09/30/2022 12:41 AM By Lisa Anderson
History of Us
Whitfield Jenkins
Whitfield Jenkins
Story by Taylor Strickland • Photos by Joshua Jacobs


Civil Rights Activist Recalls a Life of Service

Born in 1940, civil rights activist Whitfield Jenkins understood the value of community from a young age. He was raised on a 40-acre homestead in rural Florida in a town called Bethlehem, which consisted of little more than a small wooden home, a church, and a two-room schoolhouse that most children were too busy laboring on the surrounding farms to attend. His mother died when he was 5, so Whitfield and his four brothers were forced to grow up quickly. 

Despite the adversity, Whitfield and his family found succor among their friends and neighbors. “People had a lifestyle of supporting each other,” he explains. “People looked out for each other. When someone was ill, the community would reach out. If someone butchered a cow or a pig, they would share the meat with everyone.” 

Building Foundations

Not every issue could be solved with a few donations and free dinner. Black communities faced extreme discrimination—a problem that became hard to ignore once Whitfield started his own family and began teaching in Ocala. “Unlike in Bethlehem, there were no places for Black children to congregate in Ocala. For many of our kids, you had to travel 10 to 15 miles from home. White kids from the city only had to go four or five blocks.” 

Around 1968, the Marion County Board of Education was pressured by the Department of Justice to integrate. “[Integration] was such an undesirable task that the Marion County School Board asked teachers to take integration into their own hands.”

One such early volunteer was Rudy Bedford, a man who would eventually become the first white principal of Howard Middle School. Bedford was in need of a physical education teacher, so he contacted Whitfield to leave his post at Osceola to join the faculty at Howard. Whitfield agreed.

“He became one of my best friends,” Whitfield reminisces. “He was a very positive influence in my life.” Though the value of his experience at Howard was incalculable, Whitfield left teaching in favor of other pursuits, but eventually came back to work in the Florida Department of Corrections. It was during this time Whitfield became more concerned with the persistent inequities that repressed the Black community in Ocala.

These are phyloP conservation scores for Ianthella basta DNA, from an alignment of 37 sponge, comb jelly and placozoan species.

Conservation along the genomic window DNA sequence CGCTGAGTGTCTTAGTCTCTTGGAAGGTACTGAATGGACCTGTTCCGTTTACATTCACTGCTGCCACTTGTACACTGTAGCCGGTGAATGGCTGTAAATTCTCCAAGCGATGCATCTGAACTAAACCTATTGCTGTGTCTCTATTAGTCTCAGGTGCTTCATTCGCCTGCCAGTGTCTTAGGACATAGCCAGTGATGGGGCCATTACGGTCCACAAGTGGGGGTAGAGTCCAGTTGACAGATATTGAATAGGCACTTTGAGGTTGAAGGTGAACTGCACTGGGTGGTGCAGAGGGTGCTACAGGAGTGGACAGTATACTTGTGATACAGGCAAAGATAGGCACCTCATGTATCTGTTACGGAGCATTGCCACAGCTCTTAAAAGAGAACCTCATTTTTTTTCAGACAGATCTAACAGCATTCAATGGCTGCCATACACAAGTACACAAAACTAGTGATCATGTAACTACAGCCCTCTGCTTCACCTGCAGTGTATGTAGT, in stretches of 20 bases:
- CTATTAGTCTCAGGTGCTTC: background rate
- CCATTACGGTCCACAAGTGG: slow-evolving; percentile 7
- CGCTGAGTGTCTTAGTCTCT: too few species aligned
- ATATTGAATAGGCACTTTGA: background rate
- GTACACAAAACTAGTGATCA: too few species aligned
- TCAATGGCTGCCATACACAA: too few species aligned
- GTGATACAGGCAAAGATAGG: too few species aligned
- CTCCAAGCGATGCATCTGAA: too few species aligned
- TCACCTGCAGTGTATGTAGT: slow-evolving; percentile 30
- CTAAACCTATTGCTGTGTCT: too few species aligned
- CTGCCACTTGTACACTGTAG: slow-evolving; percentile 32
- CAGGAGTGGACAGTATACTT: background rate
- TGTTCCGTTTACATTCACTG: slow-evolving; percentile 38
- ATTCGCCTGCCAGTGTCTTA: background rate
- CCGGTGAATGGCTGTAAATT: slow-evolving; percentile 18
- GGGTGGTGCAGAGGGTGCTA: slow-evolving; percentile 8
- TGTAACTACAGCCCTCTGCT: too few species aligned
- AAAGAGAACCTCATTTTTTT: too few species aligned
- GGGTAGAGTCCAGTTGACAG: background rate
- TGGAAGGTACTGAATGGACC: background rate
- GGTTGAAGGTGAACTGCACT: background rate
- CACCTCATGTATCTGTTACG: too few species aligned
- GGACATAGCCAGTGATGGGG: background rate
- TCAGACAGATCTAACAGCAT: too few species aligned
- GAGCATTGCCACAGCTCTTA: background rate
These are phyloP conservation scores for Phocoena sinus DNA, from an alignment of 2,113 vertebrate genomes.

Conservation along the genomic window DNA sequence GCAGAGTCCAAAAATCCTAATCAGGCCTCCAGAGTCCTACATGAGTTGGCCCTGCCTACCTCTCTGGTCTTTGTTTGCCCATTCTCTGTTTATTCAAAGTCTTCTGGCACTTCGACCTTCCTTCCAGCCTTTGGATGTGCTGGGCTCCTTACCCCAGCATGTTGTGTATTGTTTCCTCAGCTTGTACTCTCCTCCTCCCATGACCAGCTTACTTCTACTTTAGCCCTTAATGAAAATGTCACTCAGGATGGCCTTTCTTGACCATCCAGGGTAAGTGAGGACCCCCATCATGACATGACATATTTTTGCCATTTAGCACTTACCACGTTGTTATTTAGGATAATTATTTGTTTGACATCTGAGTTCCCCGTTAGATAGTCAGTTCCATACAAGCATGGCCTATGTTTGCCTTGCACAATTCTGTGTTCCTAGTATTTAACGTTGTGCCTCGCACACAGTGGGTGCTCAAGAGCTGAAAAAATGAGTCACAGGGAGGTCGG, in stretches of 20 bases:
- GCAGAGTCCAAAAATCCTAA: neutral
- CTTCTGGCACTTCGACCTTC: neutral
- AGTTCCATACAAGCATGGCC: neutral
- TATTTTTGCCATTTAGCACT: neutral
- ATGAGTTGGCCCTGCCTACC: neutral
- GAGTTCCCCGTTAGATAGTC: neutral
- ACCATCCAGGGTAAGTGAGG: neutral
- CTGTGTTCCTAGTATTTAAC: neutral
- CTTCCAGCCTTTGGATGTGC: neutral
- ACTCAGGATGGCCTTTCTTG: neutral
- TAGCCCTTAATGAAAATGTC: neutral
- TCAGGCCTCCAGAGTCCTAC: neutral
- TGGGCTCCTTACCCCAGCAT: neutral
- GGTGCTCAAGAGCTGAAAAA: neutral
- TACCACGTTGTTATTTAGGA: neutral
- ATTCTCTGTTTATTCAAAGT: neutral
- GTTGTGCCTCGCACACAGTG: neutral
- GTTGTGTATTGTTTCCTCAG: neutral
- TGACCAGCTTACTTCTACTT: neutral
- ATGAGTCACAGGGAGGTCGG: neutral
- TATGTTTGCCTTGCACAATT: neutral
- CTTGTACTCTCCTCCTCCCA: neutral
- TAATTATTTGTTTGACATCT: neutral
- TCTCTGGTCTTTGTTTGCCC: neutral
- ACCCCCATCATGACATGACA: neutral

“There were several incidents that occurred with local government and law enforcement in which I felt compelled to speak up,” declares Whitfield. “That led to my involvement with the NAACP. In 1980, then-president Vera Alexander approached me to lead the Marion County Branch, and I very reluctantly agreed, because I was young and only wanted to do what Whitfield wanted to do.”

As to why Whitfield struggled to refuse the former president, she was a beloved former teacher of his from Fessenden High School. “She used to comb my hair, wash my face, and make me straighten my clothes. It was obvious she loved me in the way she cared for me.” For a boy who grew up without a mother, Vera had been a rock in fast water, and Whitfield was loathe to disappoint her. 

“The election took place in 1983, and my first day as president of the NAACP was January 1, 1984. I stayed in that position for approximately 11 years.” 

Whitfield’s responsibilities as NAACP president were related to monitoring the relationship between the county and recently annexed West Ocala, a historic Black community that struggled with low civic and political engagement. 

“My greatest accomplishment came as a result of collaborative work to increase voter registration and voter education and to provide transportation to the polls in the Black community. That project will be the bellwether of my success,” affirms Whitfield. 

Spirit of Community

In his later years, Whitfield has found that no one is above the need for community support. He was convicted of grand theft, in 2007, for using his non-profit’s debit card for personal expenses and received a DUI in 2015. “I felt that I had disappointed so many people,” Whitfield recalls solemnly. 

“Those things weighed on me, but the amount of people that surrounded to support me…It shocked me. Looking back, I felt that needed to happen. I was headed down the wrong road, and that led me to the help I needed. I entered several good counseling programs and got a new lease on life.”

In what he refers to as the spirit of community, Whitfield turned this experience into a force for good. “I reached out to prisoners to offer support. It’s easy to work with people doing well, but there are a lot of people in tough situations who truly need help. Now, I have positioned myself where I don’t give up on people.”

Lessons for the Future

At 82, Whitfield acknowledges it is time to pass on the mantle and put faith in the leaders of tomorrow. Thankfully, Whitfield believes that Ocala is in good hands. Community members, such as Manal Fakhoury, Jerry Lourenco, George Albright, and Craig Curry, bolster his hopes for a brighter, more diverse future.

“I would have liked to have seen it happen in my lifetime, but the only way to measure success in this work is 10 to 20 years from now. I no longer have the anxiety that [change] has to happen now. When I go out and engage with the community, I recognize that it’s a work in progress.”
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